Tag Archives: Publishing

Stylists vs. Storytellers

16 Sep

Books lie to you. All the time. Whether it’s the title or the cover picture or the description… all of its designed to get you to buy the book. This is accepted. But if you want a fun story about dogs and what you get is a literary experiment… oh, buddy…

This particular post is brought to you by the book The Plague Dogs by Richard Adams. He died four years ago at 96, so he had a good life and a good writing career, so I don’t want to blast an author I liked… a book of his… a LOT… but what the *#&$ you were thinking?!

I won’t even give Mr. Adams crap about keep writing about animals again because… hey, if that’s your thing, go for it. What I’m upset about is that this is supposed to be a story about dogs, right? It’s actually a) a travelogue of the Lake District in England, b) practicing how to write characters with the Geordie accent, and c) a jeremiad on the beauty of nature and the evils of man.

What… the… #*$&?! I remember picking this up as a 16-year-old (after reading Watership Down for the third time) and never getting past the Preface. I happened to find this book in a pile of forgotten books and decided to give it a try. No wonder it was sitting there! Even now, I had trouble getting past the first chapter. But I finished it because I wanted to see what happened to the dogs. I should have guessed; deus ex machina. Although I was a little amused to see the “god” in this case verbally criticizing the author.

Interestingly enough, a similar disappointment happened to my wife. She doesn’t read novels (mostly), but when she picked up a non-fiction book called “Judaism Online: Confronting spirituality on the internet,” you’d expect this to be a book about… well, online Jewish websites, the nature of discourse, dealing with anti-semitism. No. It’s the transcript of an email conversation between the two authors, one a recent convert, the other a Jewish scholar.

Really? This was published in 1998 – some press actually thought THIS was a good idea? Seventeen different publishers didn’t like my masterpiece, but they thought this was a good idea?! Maybe that’s why they came up with this deceptive cover, because they realized after saying yes that, “Oh, how do we polish this turd?”

That’s why I stopped submitting manuscripts; because publishers know their audience. They know that an unknown author with an original story is going to get zero interest. I’ve even written inspirational romance, but because it was set in an overseas school, it wasn’t going to speak to their Christian housewife audience. Occasionally, my brother-in-law gets me to write short stories for anthologies, but nowadays, I figure I’ll stick with my own press and pimp out my stories.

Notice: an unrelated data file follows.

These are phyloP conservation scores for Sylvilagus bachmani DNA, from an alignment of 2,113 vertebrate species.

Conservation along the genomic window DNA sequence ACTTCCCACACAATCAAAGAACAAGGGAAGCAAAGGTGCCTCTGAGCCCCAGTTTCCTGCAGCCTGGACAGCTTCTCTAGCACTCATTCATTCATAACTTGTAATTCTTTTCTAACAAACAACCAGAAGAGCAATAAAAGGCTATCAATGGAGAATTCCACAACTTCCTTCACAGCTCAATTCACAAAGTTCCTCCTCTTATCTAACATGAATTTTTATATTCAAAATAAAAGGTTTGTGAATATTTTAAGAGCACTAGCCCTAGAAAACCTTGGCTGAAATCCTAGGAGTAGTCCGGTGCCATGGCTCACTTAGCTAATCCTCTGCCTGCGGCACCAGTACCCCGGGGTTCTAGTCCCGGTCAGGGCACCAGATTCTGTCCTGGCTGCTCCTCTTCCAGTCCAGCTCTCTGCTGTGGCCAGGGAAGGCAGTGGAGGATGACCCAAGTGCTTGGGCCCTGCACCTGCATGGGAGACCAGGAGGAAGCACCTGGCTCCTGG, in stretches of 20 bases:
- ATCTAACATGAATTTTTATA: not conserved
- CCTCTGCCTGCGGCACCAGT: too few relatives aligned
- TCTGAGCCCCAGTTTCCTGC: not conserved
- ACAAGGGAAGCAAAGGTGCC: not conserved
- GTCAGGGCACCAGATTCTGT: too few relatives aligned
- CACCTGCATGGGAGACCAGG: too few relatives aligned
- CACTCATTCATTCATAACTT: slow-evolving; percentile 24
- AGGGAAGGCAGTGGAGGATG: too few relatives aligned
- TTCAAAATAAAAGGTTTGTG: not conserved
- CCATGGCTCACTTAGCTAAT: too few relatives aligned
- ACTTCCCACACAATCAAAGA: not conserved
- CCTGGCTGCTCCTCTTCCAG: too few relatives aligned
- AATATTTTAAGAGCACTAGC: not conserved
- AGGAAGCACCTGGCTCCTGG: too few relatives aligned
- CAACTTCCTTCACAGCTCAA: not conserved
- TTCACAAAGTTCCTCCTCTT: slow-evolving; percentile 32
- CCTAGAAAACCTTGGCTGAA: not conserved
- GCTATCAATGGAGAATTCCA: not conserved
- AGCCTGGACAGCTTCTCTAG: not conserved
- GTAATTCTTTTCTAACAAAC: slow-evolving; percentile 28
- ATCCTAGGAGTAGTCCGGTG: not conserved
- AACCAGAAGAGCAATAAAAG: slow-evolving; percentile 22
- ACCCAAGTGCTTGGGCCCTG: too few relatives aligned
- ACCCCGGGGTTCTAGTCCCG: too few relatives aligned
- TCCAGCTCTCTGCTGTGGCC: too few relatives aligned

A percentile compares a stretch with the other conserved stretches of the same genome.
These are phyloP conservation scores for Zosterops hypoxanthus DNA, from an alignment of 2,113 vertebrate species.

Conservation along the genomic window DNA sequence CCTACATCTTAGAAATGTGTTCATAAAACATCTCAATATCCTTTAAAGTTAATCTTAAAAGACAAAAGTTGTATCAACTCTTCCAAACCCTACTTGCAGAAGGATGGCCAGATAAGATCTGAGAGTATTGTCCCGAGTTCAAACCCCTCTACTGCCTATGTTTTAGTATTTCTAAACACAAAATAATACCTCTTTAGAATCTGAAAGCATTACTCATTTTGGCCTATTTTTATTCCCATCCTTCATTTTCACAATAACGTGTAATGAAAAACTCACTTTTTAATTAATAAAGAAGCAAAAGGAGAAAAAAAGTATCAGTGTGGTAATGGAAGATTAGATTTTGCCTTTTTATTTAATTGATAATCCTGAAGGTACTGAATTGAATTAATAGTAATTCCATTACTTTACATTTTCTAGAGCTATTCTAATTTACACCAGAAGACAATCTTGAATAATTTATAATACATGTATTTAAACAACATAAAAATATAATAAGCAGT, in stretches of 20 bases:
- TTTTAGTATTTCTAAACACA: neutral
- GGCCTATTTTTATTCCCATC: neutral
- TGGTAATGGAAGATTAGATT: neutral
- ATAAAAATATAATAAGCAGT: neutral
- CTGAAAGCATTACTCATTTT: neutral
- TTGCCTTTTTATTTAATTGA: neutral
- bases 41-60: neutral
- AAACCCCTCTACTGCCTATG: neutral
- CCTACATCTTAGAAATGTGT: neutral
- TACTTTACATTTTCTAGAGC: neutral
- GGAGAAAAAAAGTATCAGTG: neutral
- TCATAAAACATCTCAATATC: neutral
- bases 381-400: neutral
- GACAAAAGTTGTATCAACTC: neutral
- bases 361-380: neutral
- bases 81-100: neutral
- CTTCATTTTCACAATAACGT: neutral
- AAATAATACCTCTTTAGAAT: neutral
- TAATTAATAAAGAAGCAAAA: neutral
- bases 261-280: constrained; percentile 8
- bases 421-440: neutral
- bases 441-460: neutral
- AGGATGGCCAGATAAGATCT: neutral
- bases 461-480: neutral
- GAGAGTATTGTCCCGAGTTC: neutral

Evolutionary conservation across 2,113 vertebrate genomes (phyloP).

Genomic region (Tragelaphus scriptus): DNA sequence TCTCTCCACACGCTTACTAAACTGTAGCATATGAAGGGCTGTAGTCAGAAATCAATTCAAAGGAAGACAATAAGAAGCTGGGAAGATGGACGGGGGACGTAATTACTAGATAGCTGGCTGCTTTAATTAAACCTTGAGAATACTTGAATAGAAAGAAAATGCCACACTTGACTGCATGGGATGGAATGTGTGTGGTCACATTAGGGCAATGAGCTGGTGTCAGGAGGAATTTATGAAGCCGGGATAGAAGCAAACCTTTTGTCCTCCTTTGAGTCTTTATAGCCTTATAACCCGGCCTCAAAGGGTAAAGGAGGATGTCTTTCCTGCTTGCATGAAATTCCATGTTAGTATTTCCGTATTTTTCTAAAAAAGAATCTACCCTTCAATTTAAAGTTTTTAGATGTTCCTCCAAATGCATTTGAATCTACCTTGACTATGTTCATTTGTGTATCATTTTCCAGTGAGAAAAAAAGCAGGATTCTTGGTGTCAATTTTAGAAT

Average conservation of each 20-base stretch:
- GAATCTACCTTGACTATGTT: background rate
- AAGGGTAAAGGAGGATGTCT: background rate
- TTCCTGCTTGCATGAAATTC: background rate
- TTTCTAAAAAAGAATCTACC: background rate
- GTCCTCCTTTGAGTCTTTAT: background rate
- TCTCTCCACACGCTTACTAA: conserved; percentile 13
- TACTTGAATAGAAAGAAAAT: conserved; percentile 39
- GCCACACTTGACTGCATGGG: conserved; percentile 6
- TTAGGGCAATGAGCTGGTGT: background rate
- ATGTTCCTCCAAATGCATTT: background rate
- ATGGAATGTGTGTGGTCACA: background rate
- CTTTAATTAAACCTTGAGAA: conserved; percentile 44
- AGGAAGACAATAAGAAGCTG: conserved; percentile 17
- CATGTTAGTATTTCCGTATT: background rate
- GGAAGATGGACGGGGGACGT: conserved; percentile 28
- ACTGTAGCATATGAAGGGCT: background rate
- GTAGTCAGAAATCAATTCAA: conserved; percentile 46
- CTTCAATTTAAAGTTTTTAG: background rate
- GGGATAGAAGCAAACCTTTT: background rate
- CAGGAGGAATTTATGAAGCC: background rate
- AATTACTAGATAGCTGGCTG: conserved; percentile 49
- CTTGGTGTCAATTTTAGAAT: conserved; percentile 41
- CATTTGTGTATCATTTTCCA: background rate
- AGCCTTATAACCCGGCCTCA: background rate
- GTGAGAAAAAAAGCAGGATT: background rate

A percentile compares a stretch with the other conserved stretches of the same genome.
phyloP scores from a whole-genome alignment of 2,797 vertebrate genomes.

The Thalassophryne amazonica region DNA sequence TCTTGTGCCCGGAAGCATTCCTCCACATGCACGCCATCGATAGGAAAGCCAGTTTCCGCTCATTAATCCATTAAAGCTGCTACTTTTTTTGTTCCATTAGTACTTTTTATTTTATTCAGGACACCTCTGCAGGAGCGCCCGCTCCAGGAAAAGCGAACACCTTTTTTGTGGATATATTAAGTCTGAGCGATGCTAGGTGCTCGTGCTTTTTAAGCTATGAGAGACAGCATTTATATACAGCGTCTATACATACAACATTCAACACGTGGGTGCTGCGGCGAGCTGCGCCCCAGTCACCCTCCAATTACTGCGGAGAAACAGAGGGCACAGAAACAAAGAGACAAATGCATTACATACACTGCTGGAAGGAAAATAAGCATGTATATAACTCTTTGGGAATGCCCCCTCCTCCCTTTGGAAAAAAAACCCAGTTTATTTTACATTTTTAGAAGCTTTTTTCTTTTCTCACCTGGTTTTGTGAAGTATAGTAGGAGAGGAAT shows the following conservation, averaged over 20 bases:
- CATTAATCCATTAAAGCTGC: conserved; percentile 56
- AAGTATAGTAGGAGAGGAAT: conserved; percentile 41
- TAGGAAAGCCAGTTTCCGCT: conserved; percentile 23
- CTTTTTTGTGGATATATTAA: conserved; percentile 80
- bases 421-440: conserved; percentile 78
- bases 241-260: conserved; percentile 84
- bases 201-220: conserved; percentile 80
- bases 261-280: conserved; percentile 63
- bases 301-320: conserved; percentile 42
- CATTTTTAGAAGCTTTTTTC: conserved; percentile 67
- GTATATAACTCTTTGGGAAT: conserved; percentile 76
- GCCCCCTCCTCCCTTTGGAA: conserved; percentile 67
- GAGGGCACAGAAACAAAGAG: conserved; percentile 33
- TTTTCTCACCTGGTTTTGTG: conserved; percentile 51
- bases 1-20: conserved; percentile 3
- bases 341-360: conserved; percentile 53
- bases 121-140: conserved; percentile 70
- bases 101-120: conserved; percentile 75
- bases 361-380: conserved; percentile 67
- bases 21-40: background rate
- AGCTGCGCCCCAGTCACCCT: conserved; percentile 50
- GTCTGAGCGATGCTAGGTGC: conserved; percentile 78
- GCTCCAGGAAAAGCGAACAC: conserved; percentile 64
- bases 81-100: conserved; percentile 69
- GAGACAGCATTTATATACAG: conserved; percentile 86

Speaking of which, pick up my latest book, Defending Our Sacred Honor! This time, the cover doesn’t lie to you! 😀

However, here’s your chance to tell me – have you ever been burned by a book? Add your book to the parade of shame below in the comments!

Mad at the Mad Mage

1 Jul

Published adventures can be wonderful things – they give the DM great ideas, and make the whole gaming experience a treat. Most of the time, traditional DM’s use bits of what they read and then use it in their own homegrown campaigns.

I am not like most dungeon masters.

First off, I’m lazy I run a weekly D&D campaign at my local gaming shop on Roll20, and up until this whole pandemic, we offered D&D Adventurers League. For those of you unfamiliar, it allows players to take their same characters from one game to the next, without having to have the same weekly schedule, and allows DM’s the opportunity to pull in new players without having to go through the arduous process of finding them. After a year and a half, I have a solid group of six players who come every week. Some have left, some have joined, but solidly six… which is amazing.

So my son buys Dungeon of the Mad Mage and tries it out… but after running it with his players, gives up after one session. But it is the ultimate dungeon crawl – 20 levels of dungeons, massive monster lists, great challenges – I had to try this out!

Yes, it is beautifully written, amazing art, and great scenarios. There’s just one major flaw… it has no plot! To be fair, it has several plot ideas, but these are pretty flimsy and they will last for several levels, and then you’re stuck. Travelling between the levels is fun the first time, but then dull as hell going back, because you have to then return to Waterdeep (Level 0) to collect on the mission. So my players finish the first, then third, then the fifth mission, but then I have just start making up goals.

To be fair to WotC, their more recent adventure books have been great, but man, has it been difficult to make the campaign fun for my players. We should wrap it up pretty soon… then I’ve gotta figure out what to do next. Do you think I can convince my D&D Diehards to play Albedo? How do you handle a campaign that doesn’t seem to be going anywhere? Write your comments below!

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